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Unhappy ending for us can be good for some developers

02 March, 2017

The old Pizza Express building at the corner of Prince of Wales Road and Kentish Town Road

THE expectation of a new, independent cinema for Kentish Town appears to have been dashed by a developer’s surprise announcement.

For two years the former North London Polytechnic and Pizza Express building – an NW5 landmark – has been surrounded by scaffolding. The nearby Castle pub has also been wrapped up in scaffold­ing for years because of a not too dissimilar planning dispute.

Too often does Camden’s planning system allow developers to promise the earth only to delay and later throw their hands up in anguish, claiming their original plan is now unviable.

There is no doubt that the concept of a community cinema is a popular one – popular enough to allay objections during the committee stages. The same has been promised for the former Marine Ices building in Chalk Farm – another project that appears to be delayed.

But box offices cost money to run. There are staff, licences. Much equipment to buy and maintain. Marketing and other expenses. The industry is threatened by the rise of home view, on demand set ups. A full analysis of whether a single screen cinema was feasible, finan­cially, in such a building should surely have been presented to the council for scrutiny before the project was approved. Time will tell whether the cinema promise – which remains a condition of the 12 flats being built above – is ever fulfilled.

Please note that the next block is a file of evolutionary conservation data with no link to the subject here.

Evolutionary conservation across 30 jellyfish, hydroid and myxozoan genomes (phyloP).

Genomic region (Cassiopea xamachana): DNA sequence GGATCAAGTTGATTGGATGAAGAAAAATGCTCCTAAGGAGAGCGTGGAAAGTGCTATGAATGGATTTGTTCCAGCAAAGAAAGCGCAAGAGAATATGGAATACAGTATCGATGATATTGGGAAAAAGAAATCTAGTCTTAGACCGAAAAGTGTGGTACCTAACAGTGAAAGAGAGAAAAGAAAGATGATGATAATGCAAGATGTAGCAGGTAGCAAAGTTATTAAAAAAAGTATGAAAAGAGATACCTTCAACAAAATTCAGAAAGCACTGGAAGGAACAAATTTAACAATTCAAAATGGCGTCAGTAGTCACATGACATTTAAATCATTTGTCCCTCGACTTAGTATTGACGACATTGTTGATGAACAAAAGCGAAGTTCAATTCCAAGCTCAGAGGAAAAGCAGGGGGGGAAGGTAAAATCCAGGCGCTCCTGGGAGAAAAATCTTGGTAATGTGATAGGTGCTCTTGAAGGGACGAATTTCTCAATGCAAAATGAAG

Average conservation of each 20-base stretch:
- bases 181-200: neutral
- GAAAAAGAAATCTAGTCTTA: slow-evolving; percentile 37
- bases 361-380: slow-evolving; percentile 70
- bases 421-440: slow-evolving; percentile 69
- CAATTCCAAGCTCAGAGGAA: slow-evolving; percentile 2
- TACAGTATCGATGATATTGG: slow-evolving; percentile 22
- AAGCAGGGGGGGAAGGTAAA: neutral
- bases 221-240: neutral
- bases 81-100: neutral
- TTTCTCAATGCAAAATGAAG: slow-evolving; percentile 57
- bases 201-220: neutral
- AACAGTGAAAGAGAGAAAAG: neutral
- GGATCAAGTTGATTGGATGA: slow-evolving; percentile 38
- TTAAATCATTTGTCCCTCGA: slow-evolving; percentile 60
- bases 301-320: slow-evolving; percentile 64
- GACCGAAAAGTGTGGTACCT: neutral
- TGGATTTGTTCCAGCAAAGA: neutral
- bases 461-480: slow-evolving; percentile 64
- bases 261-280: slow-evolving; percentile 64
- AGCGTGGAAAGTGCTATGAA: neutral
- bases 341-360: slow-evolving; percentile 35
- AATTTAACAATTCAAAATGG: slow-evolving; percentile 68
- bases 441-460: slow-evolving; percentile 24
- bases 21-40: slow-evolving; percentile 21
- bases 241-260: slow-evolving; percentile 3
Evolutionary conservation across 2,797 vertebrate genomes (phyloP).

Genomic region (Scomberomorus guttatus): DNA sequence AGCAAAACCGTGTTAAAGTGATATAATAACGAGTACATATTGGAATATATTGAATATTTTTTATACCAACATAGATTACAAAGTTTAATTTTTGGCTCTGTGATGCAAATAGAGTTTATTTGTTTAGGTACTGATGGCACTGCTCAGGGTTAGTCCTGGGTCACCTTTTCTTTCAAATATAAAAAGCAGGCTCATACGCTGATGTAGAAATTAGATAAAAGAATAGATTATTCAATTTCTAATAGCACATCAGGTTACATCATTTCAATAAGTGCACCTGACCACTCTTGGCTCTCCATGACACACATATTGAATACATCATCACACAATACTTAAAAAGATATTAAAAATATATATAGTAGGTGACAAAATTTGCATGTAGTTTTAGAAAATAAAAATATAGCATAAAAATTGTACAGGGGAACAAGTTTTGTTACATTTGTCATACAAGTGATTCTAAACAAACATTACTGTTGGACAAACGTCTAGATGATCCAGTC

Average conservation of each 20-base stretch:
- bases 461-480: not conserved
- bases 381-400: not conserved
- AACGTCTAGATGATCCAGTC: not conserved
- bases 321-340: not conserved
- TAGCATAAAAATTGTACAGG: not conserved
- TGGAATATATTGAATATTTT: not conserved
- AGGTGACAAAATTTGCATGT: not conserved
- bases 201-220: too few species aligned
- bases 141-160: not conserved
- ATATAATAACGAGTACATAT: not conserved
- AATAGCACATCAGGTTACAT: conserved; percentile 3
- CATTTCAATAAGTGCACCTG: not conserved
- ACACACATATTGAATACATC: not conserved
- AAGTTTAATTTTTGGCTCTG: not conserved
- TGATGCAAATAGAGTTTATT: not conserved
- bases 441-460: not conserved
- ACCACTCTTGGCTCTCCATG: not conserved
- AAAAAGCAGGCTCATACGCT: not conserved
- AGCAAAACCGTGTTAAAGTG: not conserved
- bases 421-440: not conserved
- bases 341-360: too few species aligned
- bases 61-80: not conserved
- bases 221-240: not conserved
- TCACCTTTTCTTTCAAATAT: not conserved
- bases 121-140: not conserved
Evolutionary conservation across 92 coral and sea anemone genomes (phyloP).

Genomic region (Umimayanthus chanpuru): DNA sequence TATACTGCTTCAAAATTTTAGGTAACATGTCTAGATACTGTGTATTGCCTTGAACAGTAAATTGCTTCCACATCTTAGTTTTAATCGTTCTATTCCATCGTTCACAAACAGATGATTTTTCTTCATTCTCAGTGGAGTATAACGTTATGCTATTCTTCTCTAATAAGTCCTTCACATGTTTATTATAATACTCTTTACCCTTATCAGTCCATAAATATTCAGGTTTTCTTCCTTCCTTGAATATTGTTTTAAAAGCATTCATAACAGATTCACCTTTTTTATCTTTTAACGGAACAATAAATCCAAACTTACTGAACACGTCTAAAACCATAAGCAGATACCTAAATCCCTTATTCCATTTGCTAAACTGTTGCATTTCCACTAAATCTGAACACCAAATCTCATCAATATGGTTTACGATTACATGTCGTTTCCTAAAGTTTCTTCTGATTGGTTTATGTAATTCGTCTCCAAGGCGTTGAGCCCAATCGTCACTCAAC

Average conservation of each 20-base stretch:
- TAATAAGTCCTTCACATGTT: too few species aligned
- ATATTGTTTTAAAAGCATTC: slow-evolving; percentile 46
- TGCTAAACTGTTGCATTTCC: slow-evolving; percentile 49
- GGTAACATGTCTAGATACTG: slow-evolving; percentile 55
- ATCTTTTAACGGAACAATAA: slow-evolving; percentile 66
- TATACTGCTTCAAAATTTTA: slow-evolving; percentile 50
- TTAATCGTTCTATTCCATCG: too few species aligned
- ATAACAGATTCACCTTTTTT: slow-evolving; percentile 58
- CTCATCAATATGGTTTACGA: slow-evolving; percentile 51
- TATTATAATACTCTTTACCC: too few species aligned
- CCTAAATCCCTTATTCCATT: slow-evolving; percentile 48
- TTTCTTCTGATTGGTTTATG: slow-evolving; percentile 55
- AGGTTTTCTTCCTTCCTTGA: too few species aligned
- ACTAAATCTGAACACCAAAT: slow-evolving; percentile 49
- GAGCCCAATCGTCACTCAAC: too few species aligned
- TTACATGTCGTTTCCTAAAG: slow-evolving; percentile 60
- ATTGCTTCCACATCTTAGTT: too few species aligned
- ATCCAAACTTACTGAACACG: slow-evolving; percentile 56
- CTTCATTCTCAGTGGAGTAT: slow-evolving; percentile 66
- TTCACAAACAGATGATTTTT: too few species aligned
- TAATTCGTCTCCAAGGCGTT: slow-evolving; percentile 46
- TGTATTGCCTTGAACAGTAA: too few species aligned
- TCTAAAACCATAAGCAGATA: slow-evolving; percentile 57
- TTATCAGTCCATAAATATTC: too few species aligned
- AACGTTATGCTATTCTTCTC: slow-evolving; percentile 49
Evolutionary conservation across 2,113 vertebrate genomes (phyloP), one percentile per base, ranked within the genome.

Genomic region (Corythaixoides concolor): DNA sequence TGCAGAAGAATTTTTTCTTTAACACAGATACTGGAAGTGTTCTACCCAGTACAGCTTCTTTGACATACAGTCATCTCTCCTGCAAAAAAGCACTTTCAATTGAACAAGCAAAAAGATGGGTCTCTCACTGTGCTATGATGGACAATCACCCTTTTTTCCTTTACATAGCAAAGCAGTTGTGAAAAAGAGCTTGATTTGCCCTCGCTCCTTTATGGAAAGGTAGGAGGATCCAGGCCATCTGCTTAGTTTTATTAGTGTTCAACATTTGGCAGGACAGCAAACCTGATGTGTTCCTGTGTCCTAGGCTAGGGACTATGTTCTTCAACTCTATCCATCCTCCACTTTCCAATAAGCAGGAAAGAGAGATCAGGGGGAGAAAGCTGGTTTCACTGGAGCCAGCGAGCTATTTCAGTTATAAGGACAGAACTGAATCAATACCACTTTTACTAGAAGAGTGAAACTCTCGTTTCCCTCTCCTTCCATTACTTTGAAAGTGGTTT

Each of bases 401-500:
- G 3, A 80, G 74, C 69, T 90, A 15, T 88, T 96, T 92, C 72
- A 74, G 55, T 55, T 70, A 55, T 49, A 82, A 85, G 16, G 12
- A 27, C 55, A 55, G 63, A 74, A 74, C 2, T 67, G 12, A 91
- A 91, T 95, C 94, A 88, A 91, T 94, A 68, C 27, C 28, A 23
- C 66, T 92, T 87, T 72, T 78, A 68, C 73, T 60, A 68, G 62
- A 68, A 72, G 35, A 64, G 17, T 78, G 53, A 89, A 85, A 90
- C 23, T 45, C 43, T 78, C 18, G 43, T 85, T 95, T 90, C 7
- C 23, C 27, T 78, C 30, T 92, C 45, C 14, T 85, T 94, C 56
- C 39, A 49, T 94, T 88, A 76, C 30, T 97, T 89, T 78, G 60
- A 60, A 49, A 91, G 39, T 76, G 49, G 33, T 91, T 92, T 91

But too often, in situations like these, the Town Hall opens itself up to ransom. Faced with a new owner offering to bring a speedy end to an impasse, even at the expense of its community obligations, the council could end up surrendering.

Is a “permissive” culture taking hold at the planning department?

Vote bounds

DOES Chris Percy, husband of Hampstead and Kilburn MP Tulip Siddiq, have a point when it comes to the Boundary Commission review?

The changes, if approved, would almost certainly unseat his wife from Parliament at the next election. But is the review based on flawed figures? The redrawing of boundaries aims to create an even number of people living in each constituency.

Thousands of voters may have registered to vote in Camden in the build-up to last year’s EU referendum.

Across the country, the boost to the electoral roll could exceed two million people. Surely, these new estimates should be taken into account when the new maps are drawn? If they are not, an injustice may well have been served and the matter would have to be decided by a High Court judge.

Let’s hope the Boundary Commission sees sense and takes another look.

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